We were on the train from Oslo to Bergen on Saturday (a great journey by the way). It had a very good restaurant car, and I was fascinated to find “lapskaus” on the menu. I had to have some of course. The waitress was only temporarily thrown by my pronouncing it as “Lobscouse”. I had misread it as “låpskaus” which would have changed the “a” to be pronounced more like “o”.
I thought there just has to be a connection between the two words, and indeed http://geiriaduracademi.org gives a Welsh version that is even closer:
Not sure of that Wikipedia article where it says that “A variant lobscaws or lobsgaws is a traditional dish in North Wales, normally made with braising or stewing steak, potatoes, and any other vegetable available, or made with mutton it is known as cawl.”
I know that Cawl where I am could be made with any meat (the favourite of my family bring pork!), and what makes Cawl particularly different from other vegetable/meat soup elsewhere is the vegetables being cut into larger pieces.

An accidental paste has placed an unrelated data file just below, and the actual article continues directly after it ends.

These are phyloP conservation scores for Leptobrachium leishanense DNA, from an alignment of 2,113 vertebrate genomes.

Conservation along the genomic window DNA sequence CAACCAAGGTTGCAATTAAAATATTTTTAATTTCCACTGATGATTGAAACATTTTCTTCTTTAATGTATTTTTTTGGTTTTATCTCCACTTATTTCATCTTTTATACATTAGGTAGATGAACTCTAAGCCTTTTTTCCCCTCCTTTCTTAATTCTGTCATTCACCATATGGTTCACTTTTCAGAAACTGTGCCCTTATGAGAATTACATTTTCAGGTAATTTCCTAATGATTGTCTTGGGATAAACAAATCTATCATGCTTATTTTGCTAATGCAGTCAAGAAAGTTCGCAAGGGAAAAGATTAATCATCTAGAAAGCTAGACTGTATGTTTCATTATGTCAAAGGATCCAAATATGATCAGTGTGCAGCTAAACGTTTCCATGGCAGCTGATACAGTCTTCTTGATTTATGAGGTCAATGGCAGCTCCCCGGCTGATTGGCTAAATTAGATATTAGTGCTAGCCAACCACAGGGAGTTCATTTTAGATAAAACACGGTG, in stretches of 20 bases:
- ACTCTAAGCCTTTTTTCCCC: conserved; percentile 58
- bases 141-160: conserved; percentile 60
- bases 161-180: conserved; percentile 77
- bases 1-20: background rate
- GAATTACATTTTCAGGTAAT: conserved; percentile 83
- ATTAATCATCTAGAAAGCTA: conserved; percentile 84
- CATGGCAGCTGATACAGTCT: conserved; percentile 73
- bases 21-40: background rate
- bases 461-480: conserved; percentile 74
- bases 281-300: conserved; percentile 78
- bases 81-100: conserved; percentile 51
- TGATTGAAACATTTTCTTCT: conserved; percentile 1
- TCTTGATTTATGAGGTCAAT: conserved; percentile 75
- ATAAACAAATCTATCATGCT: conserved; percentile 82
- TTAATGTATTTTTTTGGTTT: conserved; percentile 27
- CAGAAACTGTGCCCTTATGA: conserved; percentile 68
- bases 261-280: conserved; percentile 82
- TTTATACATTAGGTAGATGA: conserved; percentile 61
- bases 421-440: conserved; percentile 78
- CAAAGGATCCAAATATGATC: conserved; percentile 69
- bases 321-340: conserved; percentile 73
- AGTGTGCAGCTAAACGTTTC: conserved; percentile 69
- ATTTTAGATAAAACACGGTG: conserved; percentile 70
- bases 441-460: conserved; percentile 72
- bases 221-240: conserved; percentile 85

I don’t know though if the article implies that that is how the words are used only in north wales though- I hadn’t heard the word “lobsgaws” until relatively recently- “Cawl” was the traditional soup round here.* It would be interesting to know if the word is used differently in the north?
“Cawl”, of course, also just means soup- but the context and use made it clear that you wanted “proper” Cawl with large hunks of vegetables
Oo, was it local lamb? (assuming this was the gower we are talking about?) salt Marsh lamb from there is lovely…
Like all traditional recipes it differed from area to area and house to house and person to person, I’m sure! Round here it was large chopping and any meat. Certainly though most supermarket cawls are made with lamb. If there was a particular tradition in places for only lamb, this may well have been picked up as a Wales=lamb sort of thing when such recipes became standardised.
However it is made one thing is certain of course - home made is best!
I’m pretty sure I’ve read lobscaws in literature from the north - probably in Un Nos Ola Leuad or in something by Kate Roberts … things to do with the quarrying communities, in any case. My partner (from Bethesda/ Bangor) also uses both lobscaws and cawl to mean different things. Here in Cardiff, in the Hen Lyfrgell cafe, they have ‘cawl’ and ‘cawl traddodiadol’ (to mean carrot & coriander or similar in the first instance, and lamb & vegetable in the second).